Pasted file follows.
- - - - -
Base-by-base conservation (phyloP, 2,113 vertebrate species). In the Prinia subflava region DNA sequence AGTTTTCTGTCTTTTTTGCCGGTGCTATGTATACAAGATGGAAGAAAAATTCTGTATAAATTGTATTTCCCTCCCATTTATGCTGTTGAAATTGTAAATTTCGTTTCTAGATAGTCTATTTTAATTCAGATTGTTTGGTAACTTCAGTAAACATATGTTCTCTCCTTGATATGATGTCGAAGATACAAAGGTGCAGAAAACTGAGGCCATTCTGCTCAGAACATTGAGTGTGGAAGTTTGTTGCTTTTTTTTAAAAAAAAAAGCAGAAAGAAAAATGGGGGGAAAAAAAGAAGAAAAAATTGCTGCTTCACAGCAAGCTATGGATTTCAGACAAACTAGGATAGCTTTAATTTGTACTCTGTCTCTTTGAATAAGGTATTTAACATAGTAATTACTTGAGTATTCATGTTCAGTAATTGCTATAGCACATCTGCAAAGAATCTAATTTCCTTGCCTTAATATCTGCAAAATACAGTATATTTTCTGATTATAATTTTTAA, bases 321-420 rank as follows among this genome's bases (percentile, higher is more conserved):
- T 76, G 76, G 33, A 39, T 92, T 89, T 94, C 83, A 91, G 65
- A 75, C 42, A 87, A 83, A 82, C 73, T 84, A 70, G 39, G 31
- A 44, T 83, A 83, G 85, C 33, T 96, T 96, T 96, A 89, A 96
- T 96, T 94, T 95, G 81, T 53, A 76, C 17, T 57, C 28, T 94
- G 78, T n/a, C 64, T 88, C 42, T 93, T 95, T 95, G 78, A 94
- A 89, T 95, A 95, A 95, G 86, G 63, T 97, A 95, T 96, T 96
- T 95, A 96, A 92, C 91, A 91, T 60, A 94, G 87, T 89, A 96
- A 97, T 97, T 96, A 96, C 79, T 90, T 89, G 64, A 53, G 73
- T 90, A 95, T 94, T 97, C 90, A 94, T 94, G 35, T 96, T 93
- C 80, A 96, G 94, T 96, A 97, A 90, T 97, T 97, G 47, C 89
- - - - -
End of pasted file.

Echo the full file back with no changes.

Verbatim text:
Base-by-base conservation (phyloP, 2,113 vertebrate species). In the Prinia subflava region DNA sequence AGTTTTCTGTCTTTTTTGCCGGTGCTATGTATACAAGATGGAAGAAAAATTCTGTATAAATTGTATTTCCCTCCCATTTATGCTGTTGAAATTGTAAATTTCGTTTCTAGATAGTCTATTTTAATTCAGATTGTTTGGTAACTTCAGTAAACATATGTTCTCTCCTTGATATGATGTCGAAGATACAAAGGTGCAGAAAACTGAGGCCATTCTGCTCAGAACATTGAGTGTGGAAGTTTGTTGCTTTTTTTTAAAAAAAAAAGCAGAAAGAAAAATGGGGGGAAAAAAAGAAGAAAAAATTGCTGCTTCACAGCAAGCTATGGATTTCAGACAAACTAGGATAGCTTTAATTTGTACTCTGTCTCTTTGAATAAGGTATTTAACATAGTAATTACTTGAGTATTCATGTTCAGTAATTGCTATAGCACATCTGCAAAGAATCTAATTTCCTTGCCTTAATATCTGCAAAATACAGTATATTTTCTGATTATAATTTTTAA, bases 321-420 rank as follows among this genome's bases (percentile, higher is more conserved):
- T 76, G 76, G 33, A 39, T 92, T 89, T 94, C 83, A 91, G 65
- A 75, C 42, A 87, A 83, A 82, C 73, T 84, A 70, G 39, G 31
- A 44, T 83, A 83, G 85, C 33, T 96, T 96, T 96, A 89, A 96
- T 96, T 94, T 95, G 81, T 53, A 76, C 17, T 57, C 28, T 94
- G 78, T n/a, C 64, T 88, C 42, T 93, T 95, T 95, G 78, A 94
- A 89, T 95, A 95, A 95, G 86, G 63, T 97, A 95, T 96, T 96
- T 95, A 96, A 92, C 91, A 91, T 60, A 94, G 87, T 89, A 96
- A 97, T 97, T 96, A 96, C 79, T 90, T 89, G 64, A 53, G 73
- T 90, A 95, T 94, T 97, C 90, A 94, T 94, G 35, T 96, T 93
- C 80, A 96, G 94, T 96, A 97, A 90, T 97, T 97, G 47, C 89